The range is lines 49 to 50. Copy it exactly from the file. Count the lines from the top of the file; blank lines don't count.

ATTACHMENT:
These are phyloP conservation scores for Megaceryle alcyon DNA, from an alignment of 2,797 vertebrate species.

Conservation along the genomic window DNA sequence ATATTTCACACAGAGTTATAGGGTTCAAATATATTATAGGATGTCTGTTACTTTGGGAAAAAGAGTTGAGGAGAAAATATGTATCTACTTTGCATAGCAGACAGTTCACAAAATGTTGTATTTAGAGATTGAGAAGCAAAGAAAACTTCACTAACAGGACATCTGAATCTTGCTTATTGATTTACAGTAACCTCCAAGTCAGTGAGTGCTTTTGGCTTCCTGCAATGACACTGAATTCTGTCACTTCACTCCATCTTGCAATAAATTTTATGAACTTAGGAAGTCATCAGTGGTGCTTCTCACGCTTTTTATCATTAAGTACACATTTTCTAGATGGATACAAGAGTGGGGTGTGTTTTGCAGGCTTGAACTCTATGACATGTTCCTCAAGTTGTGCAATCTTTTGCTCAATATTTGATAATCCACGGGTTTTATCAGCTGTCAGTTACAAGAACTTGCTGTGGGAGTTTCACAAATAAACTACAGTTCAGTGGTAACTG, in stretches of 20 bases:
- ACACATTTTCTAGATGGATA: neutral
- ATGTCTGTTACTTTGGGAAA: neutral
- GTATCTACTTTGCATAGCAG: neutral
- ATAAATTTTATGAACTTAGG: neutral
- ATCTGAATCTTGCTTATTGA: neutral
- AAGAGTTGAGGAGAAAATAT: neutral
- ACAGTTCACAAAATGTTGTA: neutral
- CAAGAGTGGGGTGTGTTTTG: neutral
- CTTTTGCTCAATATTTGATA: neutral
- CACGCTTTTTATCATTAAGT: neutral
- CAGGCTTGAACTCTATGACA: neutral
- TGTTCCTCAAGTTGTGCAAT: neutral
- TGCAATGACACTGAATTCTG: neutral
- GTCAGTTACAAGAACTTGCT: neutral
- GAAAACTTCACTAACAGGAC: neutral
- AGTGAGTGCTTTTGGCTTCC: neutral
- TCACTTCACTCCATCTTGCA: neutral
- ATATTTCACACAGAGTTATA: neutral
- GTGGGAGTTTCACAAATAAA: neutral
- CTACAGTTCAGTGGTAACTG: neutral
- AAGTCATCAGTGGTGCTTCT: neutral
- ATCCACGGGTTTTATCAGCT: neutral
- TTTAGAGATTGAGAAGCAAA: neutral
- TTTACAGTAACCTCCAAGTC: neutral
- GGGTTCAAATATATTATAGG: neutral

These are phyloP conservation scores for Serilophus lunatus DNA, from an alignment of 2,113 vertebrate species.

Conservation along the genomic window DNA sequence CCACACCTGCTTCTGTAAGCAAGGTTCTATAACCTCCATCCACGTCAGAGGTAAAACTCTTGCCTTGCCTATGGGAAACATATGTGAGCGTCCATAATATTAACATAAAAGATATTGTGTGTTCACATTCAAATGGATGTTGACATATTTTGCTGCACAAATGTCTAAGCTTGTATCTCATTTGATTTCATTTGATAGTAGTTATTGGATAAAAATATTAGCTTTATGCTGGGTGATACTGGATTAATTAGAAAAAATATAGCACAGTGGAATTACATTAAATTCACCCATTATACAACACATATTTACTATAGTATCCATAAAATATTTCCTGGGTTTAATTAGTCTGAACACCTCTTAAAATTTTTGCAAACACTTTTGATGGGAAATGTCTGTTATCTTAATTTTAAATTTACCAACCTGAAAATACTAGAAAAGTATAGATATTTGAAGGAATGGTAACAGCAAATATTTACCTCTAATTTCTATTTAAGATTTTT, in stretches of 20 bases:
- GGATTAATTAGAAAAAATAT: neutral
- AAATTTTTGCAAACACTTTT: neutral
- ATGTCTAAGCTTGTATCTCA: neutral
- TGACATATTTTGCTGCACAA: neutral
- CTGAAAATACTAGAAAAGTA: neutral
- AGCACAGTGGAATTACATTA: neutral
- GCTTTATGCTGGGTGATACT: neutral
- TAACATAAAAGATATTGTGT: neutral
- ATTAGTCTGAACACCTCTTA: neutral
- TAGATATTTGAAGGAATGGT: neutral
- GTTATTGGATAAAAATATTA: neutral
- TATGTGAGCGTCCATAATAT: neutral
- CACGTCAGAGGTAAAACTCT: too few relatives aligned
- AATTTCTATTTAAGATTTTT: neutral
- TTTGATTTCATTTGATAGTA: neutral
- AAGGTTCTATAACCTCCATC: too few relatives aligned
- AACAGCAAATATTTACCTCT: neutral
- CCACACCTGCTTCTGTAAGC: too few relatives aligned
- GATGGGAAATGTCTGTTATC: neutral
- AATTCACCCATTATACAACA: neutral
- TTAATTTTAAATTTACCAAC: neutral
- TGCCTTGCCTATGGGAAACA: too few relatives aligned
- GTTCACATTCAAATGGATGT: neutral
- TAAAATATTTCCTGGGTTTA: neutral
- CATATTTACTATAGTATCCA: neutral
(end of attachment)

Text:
- AATTCACCCATTATACAACA: neutral
- TTAATTTTAAATTTACCAAC: neutral